Tudor: 1485 - 1603 Design Period

Tudor: 1485 - 1603

Tudor 1485-1603


Tudor: 1485 - 1603

Tudor: 1485 - 1603

The Tudor dynasty reigned in England from 1485 when Henry Tudor (Henry VII) seized the throne and ended with Elizabeth I in 1603, though Elizabeth's reign is often separated. The Tudor period was a tumultuous time, with some of the most famous English monarchs ruling England. Jewellery design mirrored the rapid changes in society and became more ornate and elaborate as engraving, goldwork and enamelling techniques improved. Many of the skills came to England from Europe where the renaissance was ongoing. The Tudor period was time for innovation in jewellery with wealthy patrons willing to spend money on having the most extraordinary pieces. There were extreme changes to society that were reflected in the fashion and, ‘more is more’ was a theme that perpetuated. For the nobility, jewellery was layered and embossed onto every piece of clothing from hats and sleeves to dresses. The popularity of jewellery for those who could afford it can be attributed to the European courts trying to outdo each other with the most extravagant jewels. Perhaps the best example of this is when King Henry VIII of England and King Francis I of France met in 1520 for a tournament. The meeting was so lavish with each country trying to show off its wealth that it became knows as, ‘The Field of The Cloth of Gold.’ Rings were exceedingly popular and it is thought that Henry VIII had a collection of over 700 of them, rings were also worn as a status symbol by royalty, nobility, clergyman and politicians to signify their position within society. Jewellery was an easy way for the upper class to distinguish themselves, therefore spectacular pieces were worn as a display of political strength and as identification. Gemstones such as diamonds, spinels, amethysts, sapphires and rubies in gold closed-back settings are often seen in Tudor jewellery. Diamonds were often table-cut, this is the simplest of all methods of faceting a diamond, it consists of removing the top and to bottom points of the octahedron. Gentleman of rank would wear wide gold chains engraved and enamelled, forming medallions which were often set to centre with large gemstones. Chains often had a pendant hung from them which symbolised rank such as the, Collar of Essex worn by Sir Thomas Moore which denoted his position as Lord Chancellor of England. Women often layered necklaces, wearing a Carcanet (a wide a choker-style necklace) and a longer second necklace which was made of gold and often set with gemstones. The third rope-like necklace was then pinned to the bodice and shoulders forming a loop, often made of pearls. Most Tudor jewellery has not survived to modern day however, some jewels from this time remain. Here at Berganza we offer a variety of extraordinary pieces that are completely original to the period.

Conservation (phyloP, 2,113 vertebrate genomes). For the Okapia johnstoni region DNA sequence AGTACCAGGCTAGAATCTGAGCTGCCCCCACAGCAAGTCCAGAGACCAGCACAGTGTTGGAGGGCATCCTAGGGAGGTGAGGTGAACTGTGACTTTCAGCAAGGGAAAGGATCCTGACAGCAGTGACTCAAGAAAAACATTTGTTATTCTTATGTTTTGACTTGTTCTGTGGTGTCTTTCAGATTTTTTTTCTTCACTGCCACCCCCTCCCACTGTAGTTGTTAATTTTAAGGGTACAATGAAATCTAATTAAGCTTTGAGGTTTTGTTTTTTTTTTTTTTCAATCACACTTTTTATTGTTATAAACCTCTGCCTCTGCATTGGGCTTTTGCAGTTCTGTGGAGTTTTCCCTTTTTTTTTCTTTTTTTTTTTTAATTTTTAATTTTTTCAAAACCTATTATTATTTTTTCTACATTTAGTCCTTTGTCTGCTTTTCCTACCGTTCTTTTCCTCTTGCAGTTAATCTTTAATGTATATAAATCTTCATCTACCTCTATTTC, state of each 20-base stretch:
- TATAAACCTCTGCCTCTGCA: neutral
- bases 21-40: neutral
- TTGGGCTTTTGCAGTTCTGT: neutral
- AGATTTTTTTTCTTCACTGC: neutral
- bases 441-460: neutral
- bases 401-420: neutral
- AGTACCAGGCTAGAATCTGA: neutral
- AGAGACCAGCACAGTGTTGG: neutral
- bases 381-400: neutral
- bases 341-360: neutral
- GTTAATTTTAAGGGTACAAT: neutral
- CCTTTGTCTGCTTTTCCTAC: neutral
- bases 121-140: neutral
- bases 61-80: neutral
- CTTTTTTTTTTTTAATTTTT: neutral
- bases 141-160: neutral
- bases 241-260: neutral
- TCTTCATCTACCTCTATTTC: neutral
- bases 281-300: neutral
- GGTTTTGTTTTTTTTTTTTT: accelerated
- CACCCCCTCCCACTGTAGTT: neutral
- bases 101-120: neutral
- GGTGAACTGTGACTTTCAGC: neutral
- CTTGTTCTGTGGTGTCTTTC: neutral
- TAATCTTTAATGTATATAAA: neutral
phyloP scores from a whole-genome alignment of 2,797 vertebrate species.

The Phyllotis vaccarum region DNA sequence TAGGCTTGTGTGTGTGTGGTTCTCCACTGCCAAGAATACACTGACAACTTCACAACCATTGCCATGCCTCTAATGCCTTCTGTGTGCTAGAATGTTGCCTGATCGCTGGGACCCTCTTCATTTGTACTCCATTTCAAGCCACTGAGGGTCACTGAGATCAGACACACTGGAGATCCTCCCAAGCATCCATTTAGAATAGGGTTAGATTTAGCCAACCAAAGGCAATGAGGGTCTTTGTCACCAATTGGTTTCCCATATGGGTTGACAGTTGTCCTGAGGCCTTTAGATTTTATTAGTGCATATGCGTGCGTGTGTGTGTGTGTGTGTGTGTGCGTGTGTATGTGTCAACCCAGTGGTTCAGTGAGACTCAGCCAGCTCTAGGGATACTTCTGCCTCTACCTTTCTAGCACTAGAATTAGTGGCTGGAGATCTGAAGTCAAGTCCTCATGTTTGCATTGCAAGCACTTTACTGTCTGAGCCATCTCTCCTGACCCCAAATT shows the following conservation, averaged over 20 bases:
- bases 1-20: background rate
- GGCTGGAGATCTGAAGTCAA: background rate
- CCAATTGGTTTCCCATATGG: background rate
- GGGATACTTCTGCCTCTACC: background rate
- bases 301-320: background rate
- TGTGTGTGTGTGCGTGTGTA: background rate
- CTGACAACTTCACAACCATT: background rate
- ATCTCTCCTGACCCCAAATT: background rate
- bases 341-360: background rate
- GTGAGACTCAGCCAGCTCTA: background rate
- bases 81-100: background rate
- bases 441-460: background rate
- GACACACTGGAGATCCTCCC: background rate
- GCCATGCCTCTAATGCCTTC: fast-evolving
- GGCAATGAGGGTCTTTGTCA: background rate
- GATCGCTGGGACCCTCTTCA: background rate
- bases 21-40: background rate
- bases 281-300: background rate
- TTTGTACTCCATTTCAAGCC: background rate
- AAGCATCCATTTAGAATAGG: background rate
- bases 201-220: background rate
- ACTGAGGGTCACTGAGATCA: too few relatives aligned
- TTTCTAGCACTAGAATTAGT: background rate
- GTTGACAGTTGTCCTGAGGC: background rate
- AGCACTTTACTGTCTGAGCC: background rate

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Examples from our catalogue


 Tudor table cut diamond ring berganza hatton garden
Tudor table cut diamond ring, circa 16th century.
Tudor table cut diamond ring berganza hatton garden
Tudor table cut diamond ring, circa 1485-1603.
front view Tudor amethyst ring, circa 16th 17th century.
Rare Tudor amethyst ring, circa 16th-17th century.

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Updated 14/05/2022 at 4:23PM

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